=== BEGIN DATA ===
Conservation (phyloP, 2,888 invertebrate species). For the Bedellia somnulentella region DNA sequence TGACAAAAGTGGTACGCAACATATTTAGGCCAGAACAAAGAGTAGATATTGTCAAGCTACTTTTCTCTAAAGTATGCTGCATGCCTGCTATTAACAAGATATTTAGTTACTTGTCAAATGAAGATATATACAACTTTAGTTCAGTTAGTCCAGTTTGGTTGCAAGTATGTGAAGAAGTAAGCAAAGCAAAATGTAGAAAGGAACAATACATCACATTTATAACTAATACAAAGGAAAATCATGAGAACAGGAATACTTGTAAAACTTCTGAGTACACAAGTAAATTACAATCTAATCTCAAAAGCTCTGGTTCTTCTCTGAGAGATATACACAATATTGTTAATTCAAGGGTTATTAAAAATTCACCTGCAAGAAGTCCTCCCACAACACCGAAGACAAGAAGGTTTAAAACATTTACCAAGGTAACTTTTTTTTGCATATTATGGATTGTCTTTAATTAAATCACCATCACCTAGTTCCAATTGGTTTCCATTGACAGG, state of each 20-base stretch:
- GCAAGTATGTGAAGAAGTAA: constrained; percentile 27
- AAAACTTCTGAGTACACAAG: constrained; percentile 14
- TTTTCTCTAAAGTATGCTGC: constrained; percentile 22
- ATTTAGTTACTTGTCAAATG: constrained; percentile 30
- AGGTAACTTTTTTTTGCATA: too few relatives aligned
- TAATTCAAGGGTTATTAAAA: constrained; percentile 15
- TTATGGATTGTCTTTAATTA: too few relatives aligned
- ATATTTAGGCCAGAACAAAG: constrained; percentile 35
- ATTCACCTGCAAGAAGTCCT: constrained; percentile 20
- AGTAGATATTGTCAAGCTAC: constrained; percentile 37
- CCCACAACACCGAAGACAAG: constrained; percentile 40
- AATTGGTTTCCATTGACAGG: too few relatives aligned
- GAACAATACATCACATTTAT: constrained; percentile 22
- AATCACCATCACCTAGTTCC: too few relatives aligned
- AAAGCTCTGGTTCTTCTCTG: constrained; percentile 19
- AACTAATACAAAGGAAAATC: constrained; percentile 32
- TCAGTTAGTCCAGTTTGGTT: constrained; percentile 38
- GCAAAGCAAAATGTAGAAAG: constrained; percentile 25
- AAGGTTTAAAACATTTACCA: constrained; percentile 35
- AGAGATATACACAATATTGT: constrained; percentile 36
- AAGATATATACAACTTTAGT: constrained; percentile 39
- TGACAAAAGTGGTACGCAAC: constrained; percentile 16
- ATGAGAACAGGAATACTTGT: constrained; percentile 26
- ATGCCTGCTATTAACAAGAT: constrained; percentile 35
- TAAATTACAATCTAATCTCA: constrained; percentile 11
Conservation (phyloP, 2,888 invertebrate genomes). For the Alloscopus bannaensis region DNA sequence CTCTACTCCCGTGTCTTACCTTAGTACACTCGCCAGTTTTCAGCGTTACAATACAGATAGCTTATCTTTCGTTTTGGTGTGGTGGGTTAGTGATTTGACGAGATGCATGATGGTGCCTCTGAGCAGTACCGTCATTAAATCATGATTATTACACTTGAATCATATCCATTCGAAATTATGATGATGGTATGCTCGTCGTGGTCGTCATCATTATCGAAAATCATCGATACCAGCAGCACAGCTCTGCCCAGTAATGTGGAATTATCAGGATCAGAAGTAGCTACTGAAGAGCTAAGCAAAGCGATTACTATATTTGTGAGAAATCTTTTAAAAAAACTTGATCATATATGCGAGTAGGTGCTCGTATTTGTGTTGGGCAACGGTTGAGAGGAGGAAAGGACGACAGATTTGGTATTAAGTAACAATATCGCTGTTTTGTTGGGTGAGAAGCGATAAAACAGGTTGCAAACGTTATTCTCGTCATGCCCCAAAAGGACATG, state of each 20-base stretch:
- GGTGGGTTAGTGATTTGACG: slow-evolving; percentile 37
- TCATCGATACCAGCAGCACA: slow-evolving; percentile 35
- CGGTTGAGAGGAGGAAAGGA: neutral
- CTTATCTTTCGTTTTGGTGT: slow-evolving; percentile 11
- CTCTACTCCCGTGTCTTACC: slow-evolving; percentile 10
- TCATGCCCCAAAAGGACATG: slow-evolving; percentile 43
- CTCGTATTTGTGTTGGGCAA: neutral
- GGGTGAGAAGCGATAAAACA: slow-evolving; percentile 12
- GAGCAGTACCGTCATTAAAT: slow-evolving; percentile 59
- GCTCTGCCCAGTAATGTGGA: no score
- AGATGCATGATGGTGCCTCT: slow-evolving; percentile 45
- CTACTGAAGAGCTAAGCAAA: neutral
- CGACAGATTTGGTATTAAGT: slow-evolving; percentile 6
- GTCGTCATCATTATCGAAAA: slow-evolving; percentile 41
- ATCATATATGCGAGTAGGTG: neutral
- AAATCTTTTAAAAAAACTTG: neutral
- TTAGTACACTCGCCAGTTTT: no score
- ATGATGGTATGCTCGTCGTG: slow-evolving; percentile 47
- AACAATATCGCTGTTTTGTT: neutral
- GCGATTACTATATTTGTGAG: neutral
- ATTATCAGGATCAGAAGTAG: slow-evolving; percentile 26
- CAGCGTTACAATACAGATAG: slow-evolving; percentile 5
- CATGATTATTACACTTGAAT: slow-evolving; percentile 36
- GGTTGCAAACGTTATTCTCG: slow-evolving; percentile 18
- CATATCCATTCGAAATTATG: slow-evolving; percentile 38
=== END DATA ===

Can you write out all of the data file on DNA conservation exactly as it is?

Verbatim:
Conservation (phyloP, 2,888 invertebrate species). For the Bedellia somnulentella region DNA sequence TGACAAAAGTGGTACGCAACATATTTAGGCCAGAACAAAGAGTAGATATTGTCAAGCTACTTTTCTCTAAAGTATGCTGCATGCCTGCTATTAACAAGATATTTAGTTACTTGTCAAATGAAGATATATACAACTTTAGTTCAGTTAGTCCAGTTTGGTTGCAAGTATGTGAAGAAGTAAGCAAAGCAAAATGTAGAAAGGAACAATACATCACATTTATAACTAATACAAAGGAAAATCATGAGAACAGGAATACTTGTAAAACTTCTGAGTACACAAGTAAATTACAATCTAATCTCAAAAGCTCTGGTTCTTCTCTGAGAGATATACACAATATTGTTAATTCAAGGGTTATTAAAAATTCACCTGCAAGAAGTCCTCCCACAACACCGAAGACAAGAAGGTTTAAAACATTTACCAAGGTAACTTTTTTTTGCATATTATGGATTGTCTTTAATTAAATCACCATCACCTAGTTCCAATTGGTTTCCATTGACAGG, state of each 20-base stretch:
- GCAAGTATGTGAAGAAGTAA: constrained; percentile 27
- AAAACTTCTGAGTACACAAG: constrained; percentile 14
- TTTTCTCTAAAGTATGCTGC: constrained; percentile 22
- ATTTAGTTACTTGTCAAATG: constrained; percentile 30
- AGGTAACTTTTTTTTGCATA: too few relatives aligned
- TAATTCAAGGGTTATTAAAA: constrained; percentile 15
- TTATGGATTGTCTTTAATTA: too few relatives aligned
- ATATTTAGGCCAGAACAAAG: constrained; percentile 35
- ATTCACCTGCAAGAAGTCCT: constrained; percentile 20
- AGTAGATATTGTCAAGCTAC: constrained; percentile 37
- CCCACAACACCGAAGACAAG: constrained; percentile 40
- AATTGGTTTCCATTGACAGG: too few relatives aligned
- GAACAATACATCACATTTAT: constrained; percentile 22
- AATCACCATCACCTAGTTCC: too few relatives aligned
- AAAGCTCTGGTTCTTCTCTG: constrained; percentile 19
- AACTAATACAAAGGAAAATC: constrained; percentile 32
- TCAGTTAGTCCAGTTTGGTT: constrained; percentile 38
- GCAAAGCAAAATGTAGAAAG: constrained; percentile 25
- AAGGTTTAAAACATTTACCA: constrained; percentile 35
- AGAGATATACACAATATTGT: constrained; percentile 36
- AAGATATATACAACTTTAGT: constrained; percentile 39
- TGACAAAAGTGGTACGCAAC: constrained; percentile 16
- ATGAGAACAGGAATACTTGT: constrained; percentile 26
- ATGCCTGCTATTAACAAGAT: constrained; percentile 35
- TAAATTACAATCTAATCTCA: constrained; percentile 11
Conservation (phyloP, 2,888 invertebrate genomes). For the Alloscopus bannaensis region DNA sequence CTCTACTCCCGTGTCTTACCTTAGTACACTCGCCAGTTTTCAGCGTTACAATACAGATAGCTTATCTTTCGTTTTGGTGTGGTGGGTTAGTGATTTGACGAGATGCATGATGGTGCCTCTGAGCAGTACCGTCATTAAATCATGATTATTACACTTGAATCATATCCATTCGAAATTATGATGATGGTATGCTCGTCGTGGTCGTCATCATTATCGAAAATCATCGATACCAGCAGCACAGCTCTGCCCAGTAATGTGGAATTATCAGGATCAGAAGTAGCTACTGAAGAGCTAAGCAAAGCGATTACTATATTTGTGAGAAATCTTTTAAAAAAACTTGATCATATATGCGAGTAGGTGCTCGTATTTGTGTTGGGCAACGGTTGAGAGGAGGAAAGGACGACAGATTTGGTATTAAGTAACAATATCGCTGTTTTGTTGGGTGAGAAGCGATAAAACAGGTTGCAAACGTTATTCTCGTCATGCCCCAAAAGGACATG, state of each 20-base stretch:
- GGTGGGTTAGTGATTTGACG: slow-evolving; percentile 37
- TCATCGATACCAGCAGCACA: slow-evolving; percentile 35
- CGGTTGAGAGGAGGAAAGGA: neutral
- CTTATCTTTCGTTTTGGTGT: slow-evolving; percentile 11
- CTCTACTCCCGTGTCTTACC: slow-evolving; percentile 10
- TCATGCCCCAAAAGGACATG: slow-evolving; percentile 43
- CTCGTATTTGTGTTGGGCAA: neutral
- GGGTGAGAAGCGATAAAACA: slow-evolving; percentile 12
- GAGCAGTACCGTCATTAAAT: slow-evolving; percentile 59
- GCTCTGCCCAGTAATGTGGA: no score
- AGATGCATGATGGTGCCTCT: slow-evolving; percentile 45
- CTACTGAAGAGCTAAGCAAA: neutral
- CGACAGATTTGGTATTAAGT: slow-evolving; percentile 6
- GTCGTCATCATTATCGAAAA: slow-evolving; percentile 41
- ATCATATATGCGAGTAGGTG: neutral
- AAATCTTTTAAAAAAACTTG: neutral
- TTAGTACACTCGCCAGTTTT: no score
- ATGATGGTATGCTCGTCGTG: slow-evolving; percentile 47
- AACAATATCGCTGTTTTGTT: neutral
- GCGATTACTATATTTGTGAG: neutral
- ATTATCAGGATCAGAAGTAG: slow-evolving; percentile 26
- CAGCGTTACAATACAGATAG: slow-evolving; percentile 5
- CATGATTATTACACTTGAAT: slow-evolving; percentile 36
- GGTTGCAAACGTTATTCTCG: slow-evolving; percentile 18
- CATATCCATTCGAAATTATG: slow-evolving; percentile 38